19 of 22 people found the following review helpful
on 21 July 2011
typically, westerns are not the genre of film that i would usually steer towards, but this film has changed my outlook and opinion completely. True Grit is essentialy central around the theme of redemption and companionship and shows that a decent film can arise from a fairly straightforward storyline. i initially watched this due to its universal reception and was not disappointed and upon the release to home media i purchased the blu ray format which made the experience even more fantastic.
specifically on amazon, there seemed to be an expression of dissappointment, with claims that the original was far superior. because of this, i saw the original, which was good, however i feel that this remake was in every way an improvement, especially in terms of Hailee Steinfeld who delivered a fantastic persomance for a debut role. I understand that the original was something to try and develop and improve on but without letting the streghth of it could my judgement i feel that this version deserves a solid 5 star rating.
this really is timeless and the Coen brothers have delivered once again a brilliant, enjoyable and memorable film, i would reccommend this to anyone (specifically on blu ray format), even if you're not a die hard fan of Western, please do not let the 3.5 star rating put you off, you won't be disappointed.
2 of 2 people found the following review helpful
on 14 August 2011
This seemed typical Coen Brothers, the movie moved along at an even pace, rarely hitting a crescendo but offering enough to maintain interest. Overall, it was well acted, especially Hailee Steinfeld who gave a great performance. My main gripe was trying to understand Jeff Bridges who was incoherent throughout - maybe he was playing the role too well. It was a good film, but I was left feeling a little disappointed particularly as there was such a strong cast involved.
6 of 7 people found the following review helpful
I have to start by saying `True Grit' is another excellent film from the Coen brothers. Some of their films can miss the mark, but when they get it right they hit the target dead on and with full force.
This film follows a 14 year old girl called Mattie as she goes about finding the man who murdered her father. She is quick thinking, highly intelligent and full of sass. She hires the grizzly old Rooster Cogburn (played by Bridges) to help her in her endeavours and together they make an unlikely, but effective duo. There are also interactions with a Texas Ranger (played by Matt Damon) and gun fights and horse chases a-plenty.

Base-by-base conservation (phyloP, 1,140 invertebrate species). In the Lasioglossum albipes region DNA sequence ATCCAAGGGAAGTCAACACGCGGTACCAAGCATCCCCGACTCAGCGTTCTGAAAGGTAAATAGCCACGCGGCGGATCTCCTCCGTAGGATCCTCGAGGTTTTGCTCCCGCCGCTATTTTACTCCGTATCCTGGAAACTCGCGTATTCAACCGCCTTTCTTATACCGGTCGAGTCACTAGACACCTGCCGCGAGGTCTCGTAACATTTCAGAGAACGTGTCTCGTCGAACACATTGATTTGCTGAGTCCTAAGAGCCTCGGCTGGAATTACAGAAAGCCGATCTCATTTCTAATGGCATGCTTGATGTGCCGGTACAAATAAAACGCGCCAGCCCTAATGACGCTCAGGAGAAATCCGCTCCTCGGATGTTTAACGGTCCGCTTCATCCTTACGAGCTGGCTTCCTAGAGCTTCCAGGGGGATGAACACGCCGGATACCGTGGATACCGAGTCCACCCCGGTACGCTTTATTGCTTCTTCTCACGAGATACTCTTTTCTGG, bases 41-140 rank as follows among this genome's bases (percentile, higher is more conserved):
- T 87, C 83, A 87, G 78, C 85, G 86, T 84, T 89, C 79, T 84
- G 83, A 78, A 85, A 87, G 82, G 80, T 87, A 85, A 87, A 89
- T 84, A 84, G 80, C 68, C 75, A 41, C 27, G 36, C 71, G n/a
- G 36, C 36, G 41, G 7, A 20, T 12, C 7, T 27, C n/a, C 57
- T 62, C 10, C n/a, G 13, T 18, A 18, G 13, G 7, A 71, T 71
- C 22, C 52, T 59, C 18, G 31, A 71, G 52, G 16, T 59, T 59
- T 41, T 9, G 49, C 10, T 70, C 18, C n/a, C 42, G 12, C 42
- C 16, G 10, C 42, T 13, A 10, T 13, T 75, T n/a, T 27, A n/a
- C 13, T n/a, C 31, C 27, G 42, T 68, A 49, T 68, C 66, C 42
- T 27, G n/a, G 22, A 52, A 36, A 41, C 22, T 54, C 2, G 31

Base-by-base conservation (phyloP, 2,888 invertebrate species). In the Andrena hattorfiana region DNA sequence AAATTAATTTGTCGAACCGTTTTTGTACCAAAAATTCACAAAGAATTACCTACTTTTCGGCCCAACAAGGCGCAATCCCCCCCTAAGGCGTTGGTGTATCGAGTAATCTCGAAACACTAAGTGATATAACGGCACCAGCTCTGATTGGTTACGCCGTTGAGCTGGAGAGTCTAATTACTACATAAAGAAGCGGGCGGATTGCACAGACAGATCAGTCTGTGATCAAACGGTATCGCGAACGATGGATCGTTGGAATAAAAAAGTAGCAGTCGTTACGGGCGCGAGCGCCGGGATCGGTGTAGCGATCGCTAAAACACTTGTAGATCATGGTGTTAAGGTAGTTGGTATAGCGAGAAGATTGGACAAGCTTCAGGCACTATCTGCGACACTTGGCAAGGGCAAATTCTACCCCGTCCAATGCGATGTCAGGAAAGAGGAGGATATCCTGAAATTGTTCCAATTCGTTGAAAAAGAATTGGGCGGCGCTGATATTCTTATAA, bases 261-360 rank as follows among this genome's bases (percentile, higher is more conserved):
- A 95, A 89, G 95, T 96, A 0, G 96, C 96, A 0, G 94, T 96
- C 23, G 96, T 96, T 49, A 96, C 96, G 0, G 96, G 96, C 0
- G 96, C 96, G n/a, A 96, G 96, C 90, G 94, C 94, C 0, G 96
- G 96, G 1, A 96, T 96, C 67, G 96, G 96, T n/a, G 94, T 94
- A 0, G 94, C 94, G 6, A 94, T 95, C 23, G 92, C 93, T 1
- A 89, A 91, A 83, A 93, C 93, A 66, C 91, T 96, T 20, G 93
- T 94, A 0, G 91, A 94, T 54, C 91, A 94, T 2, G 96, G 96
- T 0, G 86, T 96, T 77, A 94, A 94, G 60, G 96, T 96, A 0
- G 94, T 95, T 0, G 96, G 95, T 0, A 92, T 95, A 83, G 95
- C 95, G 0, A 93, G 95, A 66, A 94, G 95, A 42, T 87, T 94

The dialogue in this film is excellent and some of the lines Mattie and Cogburn come out with will have you roaring with laughter and appreciative of their eloquence. This film has quite a gentle pace and yet this is juxtaposed with the odd gun fight which adds the needed spark to the film.
Everyone acts very well in this and I adore the accents of all involved. Damon is great as the self righteous Texas Ranger and Bridges is simply wonderful as the time worn and hardened Cogburn. I haven't seen Hailee Steinfeld, the actress who plays Mattie, act in a film before, but I have to say I was highly impressed. The direction is superb, with plenty of artistic shots of the wide landscapes that will leave you breathless and the gun fights and scenes with drama and action are tight and full of excitement.
Overall I have to say I enjoyed this more than I anticipated I would and it made for just under 2 hours highly entertaining viewing. It's easily a film you could watch more than once and I am already looking forward to the next time when I will.
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6 of 7 people found the following review helpful
on 12 November 2011
True Grit is a fantastic poetic film from the Coen Brothers. Set in the old west it follows a fourteen year old girl Mattie (Hailee Steinfield) whose father has been killed in cold blood by outlaw Chaney (Josh Brolin). Mattie seeks retribution and tracks down hard-drinking, trigger happy Deputy U.S. Marshal Rooster Cogburn (Jeff Bridges)a man with 'True Grit'to find Chaney and kill him. Along the way they are joined by Texas Ranger LaBouef (Matt Damon)who has been pursuing Chaney for other crimes.
The films plot is told and played out in a unhurried manner and character development is given priority over action and tempo which is a refreshing change to most films.
Jeff Bridges is brilliant in his role as Cogburn, but for me the star of the film is Hailee Steinfield who steals the film.
I would highly recommend this film and if you have any doubts about it being another western film or being a remake of the awful John Wayne movie then don't let those things put you off.
1 of 1 people found the following review helpful
on 25 October 2012
Everything from the costumes, the set design and the ingrained dirt on the clothing makes this film feel very authentic, and draws you in to Mattie Ross' (a standout performance from Hailee Steinfeld) world. I loved watching the relationship between Mattie Ross and Rooster Cogburn (Jeff Bridges) develop and unfold, as a gruff but affectionate bond buids up between the two of them. The action is drawn out, but this is what makes the film tick - there's not constant gun-toting action but some good set pieces that build up the drama and help with the story's and characters' narratives. I loved this film, and can't wait to watch it again.
60 of 72 people found the following review helpful
on 13 February 2011
This story begins with a narration; a woman reminiscing about when she was a child and how she hired a US marshal, Rooster Cogburn, to hunt down and kill the man who murdered her father. We then quickly go into flashback and the hunt begins, with Texas ranger LaBoeuf joining Cogburn and the girl on their quest.